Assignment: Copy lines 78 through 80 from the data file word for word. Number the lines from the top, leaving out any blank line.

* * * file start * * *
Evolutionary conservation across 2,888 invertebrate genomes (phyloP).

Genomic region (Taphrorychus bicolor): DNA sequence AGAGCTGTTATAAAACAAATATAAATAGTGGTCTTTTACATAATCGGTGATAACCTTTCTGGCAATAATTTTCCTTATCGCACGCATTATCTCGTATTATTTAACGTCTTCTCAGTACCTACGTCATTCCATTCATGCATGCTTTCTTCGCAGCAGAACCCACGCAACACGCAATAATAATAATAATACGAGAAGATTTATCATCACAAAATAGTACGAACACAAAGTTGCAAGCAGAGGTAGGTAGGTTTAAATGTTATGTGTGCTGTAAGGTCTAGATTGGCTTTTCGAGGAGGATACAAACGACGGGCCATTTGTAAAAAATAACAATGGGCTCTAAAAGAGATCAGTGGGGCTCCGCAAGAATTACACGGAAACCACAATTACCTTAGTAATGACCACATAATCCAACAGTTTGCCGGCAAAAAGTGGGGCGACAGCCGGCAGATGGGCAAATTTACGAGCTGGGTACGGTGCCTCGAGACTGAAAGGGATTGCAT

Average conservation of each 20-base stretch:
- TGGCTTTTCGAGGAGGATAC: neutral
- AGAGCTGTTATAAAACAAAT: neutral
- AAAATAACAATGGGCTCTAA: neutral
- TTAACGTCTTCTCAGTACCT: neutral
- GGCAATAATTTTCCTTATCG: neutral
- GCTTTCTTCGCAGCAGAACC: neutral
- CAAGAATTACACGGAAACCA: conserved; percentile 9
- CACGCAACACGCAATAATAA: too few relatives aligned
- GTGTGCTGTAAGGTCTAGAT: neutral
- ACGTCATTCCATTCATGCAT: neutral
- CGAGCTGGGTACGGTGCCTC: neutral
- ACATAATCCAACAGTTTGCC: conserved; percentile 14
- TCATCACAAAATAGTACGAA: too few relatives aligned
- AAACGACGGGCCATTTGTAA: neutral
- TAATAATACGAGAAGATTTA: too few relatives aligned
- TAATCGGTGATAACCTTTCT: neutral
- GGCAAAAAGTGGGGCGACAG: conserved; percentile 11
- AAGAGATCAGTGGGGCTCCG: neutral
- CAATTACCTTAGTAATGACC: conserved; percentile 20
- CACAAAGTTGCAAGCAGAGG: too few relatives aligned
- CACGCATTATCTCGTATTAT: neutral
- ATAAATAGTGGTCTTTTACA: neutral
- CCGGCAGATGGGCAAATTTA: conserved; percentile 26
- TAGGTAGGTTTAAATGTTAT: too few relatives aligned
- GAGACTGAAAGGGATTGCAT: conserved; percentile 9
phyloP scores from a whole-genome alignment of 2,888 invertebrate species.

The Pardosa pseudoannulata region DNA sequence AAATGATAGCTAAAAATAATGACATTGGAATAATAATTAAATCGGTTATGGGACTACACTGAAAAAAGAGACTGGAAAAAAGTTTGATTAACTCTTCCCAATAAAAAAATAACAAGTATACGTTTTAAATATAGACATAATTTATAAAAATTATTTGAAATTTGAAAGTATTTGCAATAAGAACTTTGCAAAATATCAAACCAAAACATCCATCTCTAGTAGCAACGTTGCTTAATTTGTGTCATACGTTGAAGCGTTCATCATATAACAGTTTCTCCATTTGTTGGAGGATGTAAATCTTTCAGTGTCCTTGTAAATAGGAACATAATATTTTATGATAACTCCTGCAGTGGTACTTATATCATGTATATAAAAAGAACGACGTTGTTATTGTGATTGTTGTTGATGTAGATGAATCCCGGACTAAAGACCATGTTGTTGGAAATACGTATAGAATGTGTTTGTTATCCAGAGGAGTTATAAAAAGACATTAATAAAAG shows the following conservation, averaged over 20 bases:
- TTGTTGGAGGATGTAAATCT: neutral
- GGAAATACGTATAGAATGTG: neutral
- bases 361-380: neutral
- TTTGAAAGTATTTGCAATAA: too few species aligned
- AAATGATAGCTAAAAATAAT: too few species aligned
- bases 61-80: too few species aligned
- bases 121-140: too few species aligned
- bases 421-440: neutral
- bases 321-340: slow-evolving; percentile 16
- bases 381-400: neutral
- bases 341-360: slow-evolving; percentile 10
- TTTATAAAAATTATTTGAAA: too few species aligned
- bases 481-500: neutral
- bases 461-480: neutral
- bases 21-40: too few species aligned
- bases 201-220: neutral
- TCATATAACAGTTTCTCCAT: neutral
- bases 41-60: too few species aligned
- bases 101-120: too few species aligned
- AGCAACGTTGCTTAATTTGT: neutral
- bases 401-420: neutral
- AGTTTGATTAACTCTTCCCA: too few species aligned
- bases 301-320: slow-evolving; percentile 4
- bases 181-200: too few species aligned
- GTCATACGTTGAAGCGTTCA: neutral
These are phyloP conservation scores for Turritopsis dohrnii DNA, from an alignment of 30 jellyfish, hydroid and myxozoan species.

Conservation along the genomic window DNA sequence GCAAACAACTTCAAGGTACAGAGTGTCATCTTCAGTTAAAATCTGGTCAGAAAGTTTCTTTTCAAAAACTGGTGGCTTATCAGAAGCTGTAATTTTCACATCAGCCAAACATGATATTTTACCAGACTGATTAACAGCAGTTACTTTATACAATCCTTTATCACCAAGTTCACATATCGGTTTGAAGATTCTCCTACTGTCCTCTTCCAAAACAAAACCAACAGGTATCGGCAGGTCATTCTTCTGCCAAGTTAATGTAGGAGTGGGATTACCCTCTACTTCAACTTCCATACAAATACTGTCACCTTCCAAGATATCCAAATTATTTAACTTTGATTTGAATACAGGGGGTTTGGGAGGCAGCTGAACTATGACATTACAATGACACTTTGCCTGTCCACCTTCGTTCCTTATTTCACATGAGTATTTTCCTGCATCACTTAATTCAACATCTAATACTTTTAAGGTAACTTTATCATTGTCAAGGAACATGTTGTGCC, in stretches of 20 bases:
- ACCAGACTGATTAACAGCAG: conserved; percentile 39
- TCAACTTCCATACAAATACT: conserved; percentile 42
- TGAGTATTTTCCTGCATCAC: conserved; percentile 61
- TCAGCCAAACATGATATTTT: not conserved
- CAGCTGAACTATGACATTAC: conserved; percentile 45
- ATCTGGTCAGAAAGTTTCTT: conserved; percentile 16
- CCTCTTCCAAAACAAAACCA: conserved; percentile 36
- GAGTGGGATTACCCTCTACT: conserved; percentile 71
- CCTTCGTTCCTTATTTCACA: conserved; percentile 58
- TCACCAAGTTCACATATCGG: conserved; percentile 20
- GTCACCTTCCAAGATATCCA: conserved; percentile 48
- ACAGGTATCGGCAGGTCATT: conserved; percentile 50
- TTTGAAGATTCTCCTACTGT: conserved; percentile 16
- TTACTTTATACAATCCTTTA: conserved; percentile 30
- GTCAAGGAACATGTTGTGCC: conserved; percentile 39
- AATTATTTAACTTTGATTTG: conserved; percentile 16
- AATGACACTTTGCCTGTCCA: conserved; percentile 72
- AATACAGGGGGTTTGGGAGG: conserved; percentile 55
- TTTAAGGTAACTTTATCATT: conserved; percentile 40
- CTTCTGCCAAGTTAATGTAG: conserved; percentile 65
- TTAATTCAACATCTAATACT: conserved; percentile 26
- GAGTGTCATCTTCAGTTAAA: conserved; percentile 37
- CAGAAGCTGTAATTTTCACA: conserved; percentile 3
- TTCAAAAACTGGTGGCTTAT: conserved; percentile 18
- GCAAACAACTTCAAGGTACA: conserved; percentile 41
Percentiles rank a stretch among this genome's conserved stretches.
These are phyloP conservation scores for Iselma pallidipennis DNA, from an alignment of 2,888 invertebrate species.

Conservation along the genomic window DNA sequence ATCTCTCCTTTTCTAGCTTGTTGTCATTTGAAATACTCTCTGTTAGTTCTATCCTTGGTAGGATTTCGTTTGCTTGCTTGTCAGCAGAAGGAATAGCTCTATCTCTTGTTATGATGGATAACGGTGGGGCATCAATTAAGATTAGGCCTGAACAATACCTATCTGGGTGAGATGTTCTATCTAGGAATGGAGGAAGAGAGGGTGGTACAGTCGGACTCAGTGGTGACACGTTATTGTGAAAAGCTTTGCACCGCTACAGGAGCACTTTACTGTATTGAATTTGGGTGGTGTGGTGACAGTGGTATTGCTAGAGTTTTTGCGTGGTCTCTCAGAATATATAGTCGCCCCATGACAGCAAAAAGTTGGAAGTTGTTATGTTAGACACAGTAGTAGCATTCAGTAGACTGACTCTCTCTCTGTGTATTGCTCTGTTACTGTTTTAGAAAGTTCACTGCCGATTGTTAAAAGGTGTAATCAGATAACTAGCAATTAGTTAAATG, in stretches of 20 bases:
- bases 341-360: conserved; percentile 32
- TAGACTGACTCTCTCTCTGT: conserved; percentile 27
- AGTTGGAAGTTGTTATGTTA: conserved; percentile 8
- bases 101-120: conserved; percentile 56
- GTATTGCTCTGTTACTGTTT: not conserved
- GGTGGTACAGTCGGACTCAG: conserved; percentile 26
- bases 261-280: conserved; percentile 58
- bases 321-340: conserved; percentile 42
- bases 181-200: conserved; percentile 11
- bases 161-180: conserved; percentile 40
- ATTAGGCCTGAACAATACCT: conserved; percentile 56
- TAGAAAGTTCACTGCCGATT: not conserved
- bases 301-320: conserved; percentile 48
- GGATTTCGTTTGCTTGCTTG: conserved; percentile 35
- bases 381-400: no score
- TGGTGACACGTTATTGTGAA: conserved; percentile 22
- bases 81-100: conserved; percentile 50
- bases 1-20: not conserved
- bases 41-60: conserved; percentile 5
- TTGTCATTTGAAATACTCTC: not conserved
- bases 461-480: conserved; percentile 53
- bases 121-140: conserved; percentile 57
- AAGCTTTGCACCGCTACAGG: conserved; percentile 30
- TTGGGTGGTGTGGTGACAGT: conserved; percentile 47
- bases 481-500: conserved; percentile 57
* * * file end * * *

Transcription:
- TTAATTCAACATCTAATACT: conserved; percentile 26
- GAGTGTCATCTTCAGTTAAA: conserved; percentile 37
- CAGAAGCTGTAATTTTCACA: conserved; percentile 3